Sometimes the best way to appeal to customers is by doing something totally unrelated to what you do. It can be a critical step towards developing a distinct and likeable brand personality.
Instead of bonking people over the head with lame archetypes, leave them curious. Do something positive to show them who you are instead of telling them. Kane is a business that does this very well.
In the Northeast, it is common to see Kane trucks, with their unique message on the back:
It is so charming and weird. These three lines, “Be Kind/Be Careful/Be Yourself” have little to do with trucking. I can see how one would want truck drivers to be careful, but why does Kane care if I am “being myself?” On top of that mind-boggling and abstract command to “be yourself,” we get the strangely biblical and poetic tagline/url: Kane is Able.
I come to like Kane as a person, and it helps validate my trust in the company. If they care about complete strangers, then they probably also care about my merchandise.
I would call them to ship my commercial merchandise because they’ve demonstrated that they are more than just a hauling company. While their competitors are claiming the usual marketing clichés of being “reliable” or “dedicated,” Kane is carving a unique niche by being known as the truckers who care.
Here is another example: Balance Point Payroll approached us to help establish them as a “different kind of payroll company.” Rather than speaking exclusively to their certifications, dedicated customer service, etc., we highlighted their amazing people. They participate in events such as a grueling, 10-mile mudding event designed by the British military. Though this has practically nothing to do with payroll services, it verifies that this is a group of dedicated people. As a client, I can see how that dedication could apply to how they handle my account.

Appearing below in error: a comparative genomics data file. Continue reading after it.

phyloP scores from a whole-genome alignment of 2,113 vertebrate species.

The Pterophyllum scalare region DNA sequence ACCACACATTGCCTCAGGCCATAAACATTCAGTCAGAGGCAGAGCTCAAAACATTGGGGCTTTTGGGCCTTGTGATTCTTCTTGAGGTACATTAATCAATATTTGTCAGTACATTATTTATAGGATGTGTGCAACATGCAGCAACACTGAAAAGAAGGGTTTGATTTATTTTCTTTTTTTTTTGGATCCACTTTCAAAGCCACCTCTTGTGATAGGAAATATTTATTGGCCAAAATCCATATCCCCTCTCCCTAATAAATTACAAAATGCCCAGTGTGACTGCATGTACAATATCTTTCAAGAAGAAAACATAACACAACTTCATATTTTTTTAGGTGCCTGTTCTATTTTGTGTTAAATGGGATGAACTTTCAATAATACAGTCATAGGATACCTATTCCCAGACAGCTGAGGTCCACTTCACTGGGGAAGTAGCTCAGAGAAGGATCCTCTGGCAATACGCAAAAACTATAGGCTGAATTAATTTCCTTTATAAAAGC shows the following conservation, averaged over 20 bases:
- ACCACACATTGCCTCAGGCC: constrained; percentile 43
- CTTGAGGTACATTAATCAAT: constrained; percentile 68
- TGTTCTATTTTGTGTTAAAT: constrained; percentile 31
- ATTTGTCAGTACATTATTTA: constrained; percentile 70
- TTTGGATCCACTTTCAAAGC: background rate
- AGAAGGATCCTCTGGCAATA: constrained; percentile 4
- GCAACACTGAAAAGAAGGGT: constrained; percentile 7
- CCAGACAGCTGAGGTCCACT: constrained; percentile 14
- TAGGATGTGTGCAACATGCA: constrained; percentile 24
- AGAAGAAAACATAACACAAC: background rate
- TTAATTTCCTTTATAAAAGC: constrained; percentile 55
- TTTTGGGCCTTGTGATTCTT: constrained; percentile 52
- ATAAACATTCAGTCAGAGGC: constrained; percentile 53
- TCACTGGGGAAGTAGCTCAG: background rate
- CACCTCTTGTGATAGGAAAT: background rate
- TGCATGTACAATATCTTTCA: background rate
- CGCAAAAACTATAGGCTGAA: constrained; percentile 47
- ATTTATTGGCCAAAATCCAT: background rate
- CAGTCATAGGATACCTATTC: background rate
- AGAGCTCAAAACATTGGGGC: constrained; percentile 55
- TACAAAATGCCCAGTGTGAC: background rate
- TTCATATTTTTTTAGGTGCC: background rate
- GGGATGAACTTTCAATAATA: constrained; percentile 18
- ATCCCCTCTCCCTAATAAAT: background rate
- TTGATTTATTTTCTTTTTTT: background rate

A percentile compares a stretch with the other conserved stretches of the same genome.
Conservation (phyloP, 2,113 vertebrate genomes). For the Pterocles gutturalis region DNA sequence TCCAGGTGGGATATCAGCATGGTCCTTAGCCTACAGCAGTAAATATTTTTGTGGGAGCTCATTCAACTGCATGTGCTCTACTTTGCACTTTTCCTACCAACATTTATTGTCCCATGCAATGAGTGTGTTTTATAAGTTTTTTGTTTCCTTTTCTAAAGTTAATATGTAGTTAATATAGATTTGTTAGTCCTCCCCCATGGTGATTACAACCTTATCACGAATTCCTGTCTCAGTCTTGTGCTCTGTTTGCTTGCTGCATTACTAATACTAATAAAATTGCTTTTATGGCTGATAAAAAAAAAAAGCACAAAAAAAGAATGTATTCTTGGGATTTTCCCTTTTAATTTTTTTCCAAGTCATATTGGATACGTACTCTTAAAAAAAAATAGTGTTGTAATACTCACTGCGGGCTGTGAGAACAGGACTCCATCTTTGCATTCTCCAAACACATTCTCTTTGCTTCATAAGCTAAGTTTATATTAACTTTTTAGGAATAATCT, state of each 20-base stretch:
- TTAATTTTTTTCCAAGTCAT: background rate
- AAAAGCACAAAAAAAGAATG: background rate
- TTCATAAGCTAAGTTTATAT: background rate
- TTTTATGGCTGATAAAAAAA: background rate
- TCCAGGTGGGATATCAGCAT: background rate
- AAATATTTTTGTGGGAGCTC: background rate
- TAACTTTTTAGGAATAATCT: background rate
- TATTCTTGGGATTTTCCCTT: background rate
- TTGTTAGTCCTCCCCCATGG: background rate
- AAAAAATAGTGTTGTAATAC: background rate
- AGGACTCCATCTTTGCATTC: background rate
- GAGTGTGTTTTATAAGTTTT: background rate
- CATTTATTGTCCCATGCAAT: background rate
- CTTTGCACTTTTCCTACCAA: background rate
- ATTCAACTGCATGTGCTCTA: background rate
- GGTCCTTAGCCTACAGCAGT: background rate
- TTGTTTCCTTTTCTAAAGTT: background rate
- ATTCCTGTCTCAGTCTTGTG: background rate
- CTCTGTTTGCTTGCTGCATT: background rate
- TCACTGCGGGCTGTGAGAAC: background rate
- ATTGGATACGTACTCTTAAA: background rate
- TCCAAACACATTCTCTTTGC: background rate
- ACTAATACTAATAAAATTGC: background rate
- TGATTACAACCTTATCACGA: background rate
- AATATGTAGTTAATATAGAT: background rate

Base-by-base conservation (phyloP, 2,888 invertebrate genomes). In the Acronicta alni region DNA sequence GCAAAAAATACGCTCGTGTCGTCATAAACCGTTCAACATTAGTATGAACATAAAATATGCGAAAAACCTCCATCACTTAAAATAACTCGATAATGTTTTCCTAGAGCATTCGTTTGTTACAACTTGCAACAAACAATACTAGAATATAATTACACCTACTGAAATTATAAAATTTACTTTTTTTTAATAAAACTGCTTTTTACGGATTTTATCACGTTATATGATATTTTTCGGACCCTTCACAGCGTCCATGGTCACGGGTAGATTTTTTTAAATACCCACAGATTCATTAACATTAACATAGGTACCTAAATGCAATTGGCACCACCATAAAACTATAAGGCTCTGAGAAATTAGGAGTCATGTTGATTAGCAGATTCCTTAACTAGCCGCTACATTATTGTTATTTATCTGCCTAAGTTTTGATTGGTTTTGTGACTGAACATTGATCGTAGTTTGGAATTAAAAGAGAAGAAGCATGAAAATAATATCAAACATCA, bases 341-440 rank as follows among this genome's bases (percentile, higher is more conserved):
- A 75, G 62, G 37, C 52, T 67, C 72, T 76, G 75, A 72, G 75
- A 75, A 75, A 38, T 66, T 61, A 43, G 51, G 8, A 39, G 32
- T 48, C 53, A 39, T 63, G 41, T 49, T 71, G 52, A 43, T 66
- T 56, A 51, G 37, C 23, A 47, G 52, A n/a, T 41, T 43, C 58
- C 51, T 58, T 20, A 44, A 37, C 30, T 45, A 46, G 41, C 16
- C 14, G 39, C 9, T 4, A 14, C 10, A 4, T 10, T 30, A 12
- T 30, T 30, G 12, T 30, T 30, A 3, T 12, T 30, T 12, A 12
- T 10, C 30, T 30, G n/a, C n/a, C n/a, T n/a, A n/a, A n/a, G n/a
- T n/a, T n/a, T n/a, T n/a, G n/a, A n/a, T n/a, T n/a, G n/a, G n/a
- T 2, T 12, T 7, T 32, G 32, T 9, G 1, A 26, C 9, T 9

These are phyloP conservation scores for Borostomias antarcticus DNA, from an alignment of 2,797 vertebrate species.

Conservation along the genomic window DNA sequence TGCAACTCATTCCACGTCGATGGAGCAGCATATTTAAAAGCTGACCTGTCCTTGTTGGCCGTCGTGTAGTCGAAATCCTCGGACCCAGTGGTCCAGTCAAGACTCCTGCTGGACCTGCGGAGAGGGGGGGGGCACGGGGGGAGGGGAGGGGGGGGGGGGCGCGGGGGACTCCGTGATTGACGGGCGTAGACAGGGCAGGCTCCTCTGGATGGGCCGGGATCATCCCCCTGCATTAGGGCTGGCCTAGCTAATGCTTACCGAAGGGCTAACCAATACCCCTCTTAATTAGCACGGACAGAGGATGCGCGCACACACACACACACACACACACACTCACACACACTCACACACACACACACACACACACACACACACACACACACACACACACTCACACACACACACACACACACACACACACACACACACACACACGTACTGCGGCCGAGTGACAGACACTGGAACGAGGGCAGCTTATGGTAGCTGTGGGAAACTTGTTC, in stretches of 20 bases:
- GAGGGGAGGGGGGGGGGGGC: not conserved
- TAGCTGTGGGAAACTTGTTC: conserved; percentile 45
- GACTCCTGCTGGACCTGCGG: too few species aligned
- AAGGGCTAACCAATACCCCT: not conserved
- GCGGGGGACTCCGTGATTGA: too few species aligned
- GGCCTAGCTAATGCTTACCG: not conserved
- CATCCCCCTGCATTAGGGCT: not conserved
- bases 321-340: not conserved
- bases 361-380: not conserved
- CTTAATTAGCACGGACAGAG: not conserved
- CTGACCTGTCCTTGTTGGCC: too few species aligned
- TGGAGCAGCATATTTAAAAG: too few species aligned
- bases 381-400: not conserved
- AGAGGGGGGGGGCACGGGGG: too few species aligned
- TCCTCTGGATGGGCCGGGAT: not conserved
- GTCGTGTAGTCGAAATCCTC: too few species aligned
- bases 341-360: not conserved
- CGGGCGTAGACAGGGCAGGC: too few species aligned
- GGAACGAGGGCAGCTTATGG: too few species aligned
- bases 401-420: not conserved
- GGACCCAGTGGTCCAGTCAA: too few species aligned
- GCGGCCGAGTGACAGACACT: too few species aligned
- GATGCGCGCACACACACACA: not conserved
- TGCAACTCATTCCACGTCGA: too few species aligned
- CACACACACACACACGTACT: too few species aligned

Every company in every industry tells you that their product or service is the best. We know that virtually all of them are wrong. It’s more persuasive to show how they are more likeable than their competitors. The buying decision is ultimately an emotional one, so instead of focusing on weak rational appeals, focus on building personality. Think of your brand as a person, and then present her in the light of her most likeable and admirable real qualities.
Since branding is so important, you should make sure your current brand carries value to your ideal customer. Download our FREE e-book and see what goes into truly making a special brand.